Models of bioenergetic systems are developed to explain how a biological system behaves while interacting with the environment. Recent attempts in sport science research advocate the evidence-based training prescription and performance assessment and help in translating laboratory-based research into real world practice by the means of bioenergetic models. Such models have been developed for cycling activity for constant work rate or intermittent exercise for a single training session (e.g. critical power CP model and reconstitution of the anaerobic work capacity, (Chidnok et al., 2012, Medicine & Science in Sports and Exercise, 44(5), 966-976)), as well as for describing how the performance capacity changes over time (Clarke & Skiba, 2013: Advances in Physiological Education, 37, 134-152). The model here adopted (Moxnes et. al, 2012, Theoretical Biology and Medical Modelling, 9:29) claims to predict both oxygen consumption (V’O2) and lactate production [La]’ dynamically at a given power output requirement. In this work we model the bioenergetics processes involved in human exercise and recovery for the case of a cyclist in outdoor training.

Application to cycling of a bioenergetic model: Towards a multi-level biomechanical model for global cyclist performance analysis

Zignoli, Andrea;SAVOLDELLI, Aldo;PELLEGRINI, Barbara;SCHENA, Federico
2014-01-01

Abstract

Models of bioenergetic systems are developed to explain how a biological system behaves while interacting with the environment. Recent attempts in sport science research advocate the evidence-based training prescription and performance assessment and help in translating laboratory-based research into real world practice by the means of bioenergetic models. Such models have been developed for cycling activity for constant work rate or intermittent exercise for a single training session (e.g. critical power CP model and reconstitution of the anaerobic work capacity, (Chidnok et al., 2012, Medicine & Science in Sports and Exercise, 44(5), 966-976)), as well as for describing how the performance capacity changes over time (Clarke & Skiba, 2013: Advances in Physiological Education, 37, 134-152). The model here adopted (Moxnes et. al, 2012, Theoretical Biology and Medical Modelling, 9:29) claims to predict both oxygen consumption (V’O2) and lactate production [La]’ dynamically at a given power output requirement. In this work we model the bioenergetics processes involved in human exercise and recovery for the case of a cyclist in outdoor training.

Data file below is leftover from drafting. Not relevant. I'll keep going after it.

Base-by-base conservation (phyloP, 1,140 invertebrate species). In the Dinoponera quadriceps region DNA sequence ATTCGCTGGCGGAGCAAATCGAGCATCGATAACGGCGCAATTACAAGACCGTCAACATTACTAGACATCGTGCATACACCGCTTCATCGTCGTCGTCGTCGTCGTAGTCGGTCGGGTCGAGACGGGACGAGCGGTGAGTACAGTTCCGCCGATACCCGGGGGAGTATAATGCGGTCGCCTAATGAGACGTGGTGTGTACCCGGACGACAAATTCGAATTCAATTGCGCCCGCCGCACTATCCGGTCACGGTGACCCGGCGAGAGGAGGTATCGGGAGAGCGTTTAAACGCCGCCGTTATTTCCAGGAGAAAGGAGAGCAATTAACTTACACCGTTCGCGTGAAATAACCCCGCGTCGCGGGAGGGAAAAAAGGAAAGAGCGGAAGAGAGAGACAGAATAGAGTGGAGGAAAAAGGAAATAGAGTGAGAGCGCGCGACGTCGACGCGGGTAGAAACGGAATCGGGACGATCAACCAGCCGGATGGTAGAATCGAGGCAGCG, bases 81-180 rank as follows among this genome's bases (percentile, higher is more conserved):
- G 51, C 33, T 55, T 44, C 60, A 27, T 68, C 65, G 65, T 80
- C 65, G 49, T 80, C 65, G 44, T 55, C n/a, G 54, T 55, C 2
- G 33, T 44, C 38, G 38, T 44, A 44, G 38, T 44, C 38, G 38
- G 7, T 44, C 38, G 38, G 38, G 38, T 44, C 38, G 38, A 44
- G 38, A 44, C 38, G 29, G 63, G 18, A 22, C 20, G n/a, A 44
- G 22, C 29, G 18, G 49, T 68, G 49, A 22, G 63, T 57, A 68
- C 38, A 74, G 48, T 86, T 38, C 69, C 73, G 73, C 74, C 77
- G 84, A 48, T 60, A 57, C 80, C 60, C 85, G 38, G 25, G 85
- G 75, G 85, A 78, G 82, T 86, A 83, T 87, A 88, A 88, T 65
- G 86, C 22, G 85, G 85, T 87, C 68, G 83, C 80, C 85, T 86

modelling; cycling science; bioergetic model
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Utilizza questo identificativo per citare o creare un link a questo documento: https://hdl.handle.net/11562/789566
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